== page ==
3.5.1. J-E Curve
The plot of the measured current density as a function of
the macroscopic electrical field is shown in Figure 5.
The field emission properties of the fabricated diamond
films were reported previously by our group [18,20]. The
field emission measurements reveal a threshold field of
3.6 V/μm with a current density approaching 1 mA/cm2
at 17 - 18 V/μm for graphene-diamond hybrid film (Fig-
ure 5). A low threshold is observed due to the high geo-
metrical factor of graphene flakes that cause local field
enhancement and availability of conducting electrons in
graphene, which is absent in case of diamond at room
temperature. The plateau in emission current occurs at
about 18 V/μm for a current of about 105 A (0.01 mA).
3.5.2. F- N Plot
The results of the electron emission studies can be ana-
lyzed in terms of the Fowler-Nordheim (F-N) theory [37].
In Figure 6, the F-N plot shows a bend in the downward
direction that is often a feature of the carbon-based mate-
rials which can be attributed to the quantum tunneling of
Copyright © 2012 SciRes. WJNSE
electrons through multiple barriers caused by the pres-
ence of different materials [38,39]. The Fowler-Nord-
heim plot for graphene-diamond hybrid has two slopes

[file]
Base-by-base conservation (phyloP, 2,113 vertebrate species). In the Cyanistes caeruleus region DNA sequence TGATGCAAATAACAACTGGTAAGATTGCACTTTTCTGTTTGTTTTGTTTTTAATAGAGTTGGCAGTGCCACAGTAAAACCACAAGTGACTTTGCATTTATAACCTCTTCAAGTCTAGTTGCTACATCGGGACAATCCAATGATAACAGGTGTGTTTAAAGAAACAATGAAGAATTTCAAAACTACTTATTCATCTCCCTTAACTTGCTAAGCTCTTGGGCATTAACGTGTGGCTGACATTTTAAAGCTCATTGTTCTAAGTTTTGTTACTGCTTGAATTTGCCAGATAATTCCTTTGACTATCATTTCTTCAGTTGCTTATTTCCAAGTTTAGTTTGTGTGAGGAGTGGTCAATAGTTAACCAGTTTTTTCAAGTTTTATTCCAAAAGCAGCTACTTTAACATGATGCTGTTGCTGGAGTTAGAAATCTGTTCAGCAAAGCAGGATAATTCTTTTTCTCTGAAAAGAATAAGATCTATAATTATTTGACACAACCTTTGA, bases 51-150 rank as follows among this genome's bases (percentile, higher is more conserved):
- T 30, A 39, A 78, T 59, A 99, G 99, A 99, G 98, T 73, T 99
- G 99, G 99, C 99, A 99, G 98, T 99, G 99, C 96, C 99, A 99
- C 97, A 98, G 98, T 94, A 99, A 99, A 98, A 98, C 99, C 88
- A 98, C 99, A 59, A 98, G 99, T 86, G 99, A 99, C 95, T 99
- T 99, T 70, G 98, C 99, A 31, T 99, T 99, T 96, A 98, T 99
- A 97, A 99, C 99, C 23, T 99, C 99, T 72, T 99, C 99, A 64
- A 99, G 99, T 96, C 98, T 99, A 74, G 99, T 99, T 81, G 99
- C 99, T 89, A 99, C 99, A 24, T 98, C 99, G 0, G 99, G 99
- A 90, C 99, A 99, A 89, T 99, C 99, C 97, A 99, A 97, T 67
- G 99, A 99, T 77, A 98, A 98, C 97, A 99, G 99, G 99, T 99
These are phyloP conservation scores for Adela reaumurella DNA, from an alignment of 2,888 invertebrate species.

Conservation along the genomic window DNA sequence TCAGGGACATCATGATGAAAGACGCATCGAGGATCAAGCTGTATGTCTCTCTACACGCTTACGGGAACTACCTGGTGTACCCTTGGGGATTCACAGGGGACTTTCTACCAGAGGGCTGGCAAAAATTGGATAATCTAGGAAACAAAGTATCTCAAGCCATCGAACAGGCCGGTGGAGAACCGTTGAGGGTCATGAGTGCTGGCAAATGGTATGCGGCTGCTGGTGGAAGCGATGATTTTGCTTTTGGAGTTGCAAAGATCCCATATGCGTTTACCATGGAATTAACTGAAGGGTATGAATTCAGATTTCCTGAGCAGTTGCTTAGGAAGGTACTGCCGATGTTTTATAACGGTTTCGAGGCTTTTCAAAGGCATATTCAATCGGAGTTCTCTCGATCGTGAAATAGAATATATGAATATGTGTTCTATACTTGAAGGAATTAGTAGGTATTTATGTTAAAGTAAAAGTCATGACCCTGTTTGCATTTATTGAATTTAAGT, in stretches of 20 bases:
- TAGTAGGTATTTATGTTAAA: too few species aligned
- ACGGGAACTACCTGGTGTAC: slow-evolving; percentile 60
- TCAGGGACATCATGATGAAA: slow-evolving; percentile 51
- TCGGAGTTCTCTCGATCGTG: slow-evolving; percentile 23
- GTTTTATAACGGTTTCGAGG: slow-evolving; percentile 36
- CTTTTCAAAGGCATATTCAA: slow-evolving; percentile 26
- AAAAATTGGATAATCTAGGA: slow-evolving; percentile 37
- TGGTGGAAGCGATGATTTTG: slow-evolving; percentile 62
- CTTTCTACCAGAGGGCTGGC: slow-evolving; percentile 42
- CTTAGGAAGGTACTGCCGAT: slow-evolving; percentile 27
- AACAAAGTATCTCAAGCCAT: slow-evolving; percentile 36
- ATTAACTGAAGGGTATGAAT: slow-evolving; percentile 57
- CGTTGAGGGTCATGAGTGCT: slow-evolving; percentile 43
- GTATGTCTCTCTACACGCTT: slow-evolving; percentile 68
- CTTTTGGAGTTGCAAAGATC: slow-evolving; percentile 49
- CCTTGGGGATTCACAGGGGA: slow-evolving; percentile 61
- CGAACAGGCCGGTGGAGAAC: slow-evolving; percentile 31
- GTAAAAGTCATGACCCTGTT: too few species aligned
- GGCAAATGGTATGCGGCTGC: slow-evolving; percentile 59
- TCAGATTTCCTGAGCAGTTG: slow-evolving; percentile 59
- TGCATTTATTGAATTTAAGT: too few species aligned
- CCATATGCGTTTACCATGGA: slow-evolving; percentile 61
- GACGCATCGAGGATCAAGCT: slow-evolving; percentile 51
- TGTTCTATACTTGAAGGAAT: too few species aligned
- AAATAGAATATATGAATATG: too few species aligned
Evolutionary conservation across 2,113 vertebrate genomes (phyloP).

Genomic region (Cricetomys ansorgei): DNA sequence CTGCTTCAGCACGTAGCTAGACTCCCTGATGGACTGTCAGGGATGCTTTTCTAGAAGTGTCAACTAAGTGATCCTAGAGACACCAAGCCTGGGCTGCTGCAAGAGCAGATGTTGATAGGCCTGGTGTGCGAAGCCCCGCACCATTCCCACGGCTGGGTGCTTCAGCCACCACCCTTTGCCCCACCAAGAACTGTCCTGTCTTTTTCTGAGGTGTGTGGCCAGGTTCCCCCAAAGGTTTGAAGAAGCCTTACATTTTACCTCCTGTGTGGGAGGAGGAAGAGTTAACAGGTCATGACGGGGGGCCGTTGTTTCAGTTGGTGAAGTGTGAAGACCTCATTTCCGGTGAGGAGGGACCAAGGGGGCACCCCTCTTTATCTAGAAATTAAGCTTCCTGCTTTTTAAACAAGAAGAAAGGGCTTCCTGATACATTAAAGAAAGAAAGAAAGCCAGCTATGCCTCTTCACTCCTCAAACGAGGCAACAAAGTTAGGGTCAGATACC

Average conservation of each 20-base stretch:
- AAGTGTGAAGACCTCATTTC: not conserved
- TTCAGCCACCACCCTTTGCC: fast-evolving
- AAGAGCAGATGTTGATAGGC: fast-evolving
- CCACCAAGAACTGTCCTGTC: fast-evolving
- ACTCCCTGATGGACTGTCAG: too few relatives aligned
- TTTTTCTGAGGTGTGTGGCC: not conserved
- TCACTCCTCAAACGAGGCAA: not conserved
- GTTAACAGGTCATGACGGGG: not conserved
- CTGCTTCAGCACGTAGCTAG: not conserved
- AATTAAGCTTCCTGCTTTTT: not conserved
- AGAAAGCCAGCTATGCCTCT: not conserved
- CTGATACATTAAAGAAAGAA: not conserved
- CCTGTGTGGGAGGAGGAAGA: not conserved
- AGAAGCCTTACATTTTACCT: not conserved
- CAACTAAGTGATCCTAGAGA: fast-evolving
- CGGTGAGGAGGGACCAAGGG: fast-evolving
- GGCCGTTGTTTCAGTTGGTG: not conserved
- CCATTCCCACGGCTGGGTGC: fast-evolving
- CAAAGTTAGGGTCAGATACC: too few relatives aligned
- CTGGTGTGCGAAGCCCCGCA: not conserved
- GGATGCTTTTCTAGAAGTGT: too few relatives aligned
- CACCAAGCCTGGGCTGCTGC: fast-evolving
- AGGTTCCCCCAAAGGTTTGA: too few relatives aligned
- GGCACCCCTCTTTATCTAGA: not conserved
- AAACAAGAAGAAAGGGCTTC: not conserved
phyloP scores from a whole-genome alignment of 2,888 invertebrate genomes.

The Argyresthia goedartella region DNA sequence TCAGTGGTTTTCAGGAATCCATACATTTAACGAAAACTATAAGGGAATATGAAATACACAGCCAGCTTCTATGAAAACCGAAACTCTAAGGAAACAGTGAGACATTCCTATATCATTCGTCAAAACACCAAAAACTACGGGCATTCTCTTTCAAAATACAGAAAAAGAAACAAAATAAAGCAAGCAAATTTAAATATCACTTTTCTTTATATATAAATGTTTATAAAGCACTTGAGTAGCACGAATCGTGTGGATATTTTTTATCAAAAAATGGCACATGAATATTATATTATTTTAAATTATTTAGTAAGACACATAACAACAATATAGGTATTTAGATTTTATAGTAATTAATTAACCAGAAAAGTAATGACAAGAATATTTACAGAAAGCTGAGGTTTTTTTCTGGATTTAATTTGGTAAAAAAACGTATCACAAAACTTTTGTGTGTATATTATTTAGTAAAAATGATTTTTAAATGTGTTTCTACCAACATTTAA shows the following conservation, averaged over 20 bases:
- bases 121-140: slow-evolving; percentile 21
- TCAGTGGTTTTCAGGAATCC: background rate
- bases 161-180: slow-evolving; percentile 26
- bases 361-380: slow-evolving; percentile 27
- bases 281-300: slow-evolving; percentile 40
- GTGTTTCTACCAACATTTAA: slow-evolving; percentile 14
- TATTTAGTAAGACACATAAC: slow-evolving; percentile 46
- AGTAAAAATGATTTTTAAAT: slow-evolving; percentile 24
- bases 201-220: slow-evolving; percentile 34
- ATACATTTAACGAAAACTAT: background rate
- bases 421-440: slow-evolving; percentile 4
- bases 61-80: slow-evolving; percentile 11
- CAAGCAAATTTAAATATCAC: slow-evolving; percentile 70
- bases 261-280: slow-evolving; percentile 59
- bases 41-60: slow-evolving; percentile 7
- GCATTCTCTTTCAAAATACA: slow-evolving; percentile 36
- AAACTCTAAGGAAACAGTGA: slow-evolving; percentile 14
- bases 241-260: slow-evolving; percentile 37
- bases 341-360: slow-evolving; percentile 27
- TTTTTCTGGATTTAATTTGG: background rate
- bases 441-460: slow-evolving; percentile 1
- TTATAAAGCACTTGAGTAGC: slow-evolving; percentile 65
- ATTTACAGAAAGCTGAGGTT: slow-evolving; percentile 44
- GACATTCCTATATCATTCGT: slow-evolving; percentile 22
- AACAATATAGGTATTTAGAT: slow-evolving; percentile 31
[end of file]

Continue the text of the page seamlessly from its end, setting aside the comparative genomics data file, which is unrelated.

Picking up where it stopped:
representing electron emission from two different regions.
In region 20 < E < 4.5 V/μm the major contribution is
due to electrons that are present in the conduction min-
ima of graphene-diamond hybrid film and in the other,
4.5 < E < 2.7 V/μm, the major contribution is made by
the low occupancy states. An effective field enhancement
factor (β) calculated from the slopes of FN plot for
Figure 5. Plot of the measured field emission current as a
function of the electric field for the graphene-diamond hy-
brid films.
graphene-diamond hybrid (Figure 6) is calculated to be
7.05 × 102 and 2.99 × 103 for the two slopes. An en-
hancement of the field for hybrid films is brought about
by dielectric inhomogeneities originating from the dif-
ferences between conductive, spatially localized sp2 C
clusters surrounded by a more insulating sp3 C matrix
3.5.3. Current Stability Test
To evaluate the stability of the emission from the hybrid
film, the current was monitored over a period of 135 h (7
days) with an initial current of the order of 0.1 mA at a
field of 15 V/μm. The result obtained is shown in Figure
7. Superior emission stability was observed that can be
explained on the basis of theoretical models proposed for
emission from materials having both sp2 and sp3 hybrid-
ized carbon [41]. These models highlight the compli-
mentary role of graphite-like (sp2) region as emission
center that is heated by the ohmic current passing
through it and diamond-like (sp3) region as heat sink that